Women in Canada, particularly the Indigenous, are struggling with discrimination, inequality and violence as their rights are constantly violated, according to a new report by Iran's High Council for Human Rights.
In a detailed bilingual report (Persian and English) published on Wednesday, Iran's top human rights body reviewed violations of women’s rights and violence against female citizens, particularly Indigenous ones, in the North American country.
In its opening part, the report, titled “Discrimination, Inequality & Violence Against Women in Canada”, cited the United Nations Special Rapporteur on violence against women, its causes and consequences, Dubravka Simonovic, who, during a visit to Canada in April 2018, urged Ottawa to urgently rescind all remaining discriminatory provisions in Indian Act and any other discriminatory national laws and practices against Indigenous women and girls.
The so-called Act is a paradoxical document that has enabled trauma, human rights violations and social and cultural disruption for generations of Indigenous peoples.
“For decades, First Nations women and their descendants have faced sex-based discrimination that has been perpetuated by these provisions, constituting a violation of international and national gender equality standards,” said the UN expert at the time.
Citing new data released by Statistics Canada in May, the report said that more than six out of 10 Indigenous women reported experiencing physical or sexual assault at some point in their lifetime.
This is while Ottawa has yet to release a federal action plan to address violence against Indigenous women and girls.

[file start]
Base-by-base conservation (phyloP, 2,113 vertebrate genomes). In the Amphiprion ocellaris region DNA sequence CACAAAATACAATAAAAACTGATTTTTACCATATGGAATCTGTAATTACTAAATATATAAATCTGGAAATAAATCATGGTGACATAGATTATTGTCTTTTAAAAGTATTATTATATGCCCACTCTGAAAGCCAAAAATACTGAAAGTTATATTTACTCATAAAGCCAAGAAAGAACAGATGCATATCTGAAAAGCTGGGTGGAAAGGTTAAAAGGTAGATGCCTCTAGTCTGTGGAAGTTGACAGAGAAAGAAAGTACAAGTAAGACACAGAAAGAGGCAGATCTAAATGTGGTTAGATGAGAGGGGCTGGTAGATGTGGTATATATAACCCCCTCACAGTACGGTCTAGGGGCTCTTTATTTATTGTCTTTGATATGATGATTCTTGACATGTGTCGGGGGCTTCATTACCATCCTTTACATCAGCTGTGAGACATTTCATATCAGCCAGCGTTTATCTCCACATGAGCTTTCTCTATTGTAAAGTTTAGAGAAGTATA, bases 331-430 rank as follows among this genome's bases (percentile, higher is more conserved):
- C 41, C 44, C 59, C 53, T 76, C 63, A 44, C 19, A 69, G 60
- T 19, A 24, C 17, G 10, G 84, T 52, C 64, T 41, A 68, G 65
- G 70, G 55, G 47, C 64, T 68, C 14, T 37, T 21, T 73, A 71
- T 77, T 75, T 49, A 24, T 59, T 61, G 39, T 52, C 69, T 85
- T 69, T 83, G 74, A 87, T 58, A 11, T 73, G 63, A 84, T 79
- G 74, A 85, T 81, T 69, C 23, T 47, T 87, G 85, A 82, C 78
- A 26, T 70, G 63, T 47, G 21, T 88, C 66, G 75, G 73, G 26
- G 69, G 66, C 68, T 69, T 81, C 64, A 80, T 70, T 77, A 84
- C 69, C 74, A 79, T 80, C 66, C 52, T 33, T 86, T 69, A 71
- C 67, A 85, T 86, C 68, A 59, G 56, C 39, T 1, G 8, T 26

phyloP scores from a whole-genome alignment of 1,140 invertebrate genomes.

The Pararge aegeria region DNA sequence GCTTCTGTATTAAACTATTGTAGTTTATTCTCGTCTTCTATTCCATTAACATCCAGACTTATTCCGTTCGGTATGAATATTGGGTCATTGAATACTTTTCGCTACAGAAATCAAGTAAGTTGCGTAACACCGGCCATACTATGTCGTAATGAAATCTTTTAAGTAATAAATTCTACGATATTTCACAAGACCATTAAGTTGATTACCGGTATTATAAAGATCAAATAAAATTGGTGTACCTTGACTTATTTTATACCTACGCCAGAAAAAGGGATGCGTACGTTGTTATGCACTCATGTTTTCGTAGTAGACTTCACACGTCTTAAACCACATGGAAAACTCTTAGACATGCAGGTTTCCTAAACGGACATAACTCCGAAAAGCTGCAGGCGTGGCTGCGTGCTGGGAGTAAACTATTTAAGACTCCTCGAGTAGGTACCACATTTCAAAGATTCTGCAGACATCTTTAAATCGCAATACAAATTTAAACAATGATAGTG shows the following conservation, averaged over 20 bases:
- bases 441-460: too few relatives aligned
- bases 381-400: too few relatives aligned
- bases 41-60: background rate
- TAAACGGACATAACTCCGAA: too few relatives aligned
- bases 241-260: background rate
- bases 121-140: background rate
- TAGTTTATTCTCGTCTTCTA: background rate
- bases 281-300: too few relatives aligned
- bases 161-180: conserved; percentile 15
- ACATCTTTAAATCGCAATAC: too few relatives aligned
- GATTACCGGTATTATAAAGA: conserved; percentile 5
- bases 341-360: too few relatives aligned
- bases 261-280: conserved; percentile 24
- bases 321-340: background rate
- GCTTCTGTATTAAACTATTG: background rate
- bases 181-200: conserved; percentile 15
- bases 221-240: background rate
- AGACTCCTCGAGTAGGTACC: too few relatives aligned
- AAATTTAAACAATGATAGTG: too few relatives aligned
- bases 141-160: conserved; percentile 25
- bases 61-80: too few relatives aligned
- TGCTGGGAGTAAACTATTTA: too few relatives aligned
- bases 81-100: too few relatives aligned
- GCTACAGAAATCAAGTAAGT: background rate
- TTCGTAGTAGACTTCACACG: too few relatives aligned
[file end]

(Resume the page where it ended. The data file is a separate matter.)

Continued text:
Canada's 1.7 million indigenous citizens, nearly five percent of the population, mostly live in isolated communities where poverty, high unemployment and high risk of suicide are chronic problems.
According to the report, in 2019, only six percent of sexual-assault incidents experienced by Canadians 15 years of age and older had been reported to the police.
Sexual assaults account for one-third of an overall five percent increase in reports of violent crime, with homicides, criminal harassment, hate crimes, and firearm offenses also on the rise. The vast majority (96 percent) of detected victims of human trafficking were women and girls. In all, one in four (25 percent) victims was under 18.
Last year, a thorough 404-page report on sexual violence in the Canadian armed forces (CAF), called the Arbour report after its author, pinpointed the many failures of the CAF over the years to address misogyny, discrimination, sexual violence and trauma experienced predominantly by female members of the military.
“One of the dangers of the model under which the CAF continues to operate is the high likelihood that some of its members are more at risk of harm, on a day-to-day basis, from their comrades than from the enemy,” said Louise Arbour, a former justice of the Supreme Court of Canada.
About a quarter of the women serving in the Canadian military say they have been sexually assaulted during their military careers.
The report by Iran's High Council for Human Rights further said that violence against Indigenous peoples in Canada reflects the traumatic and destructive history of colonialization that impacted and continues to impact Indigenous families, communities, and Canadian society overall.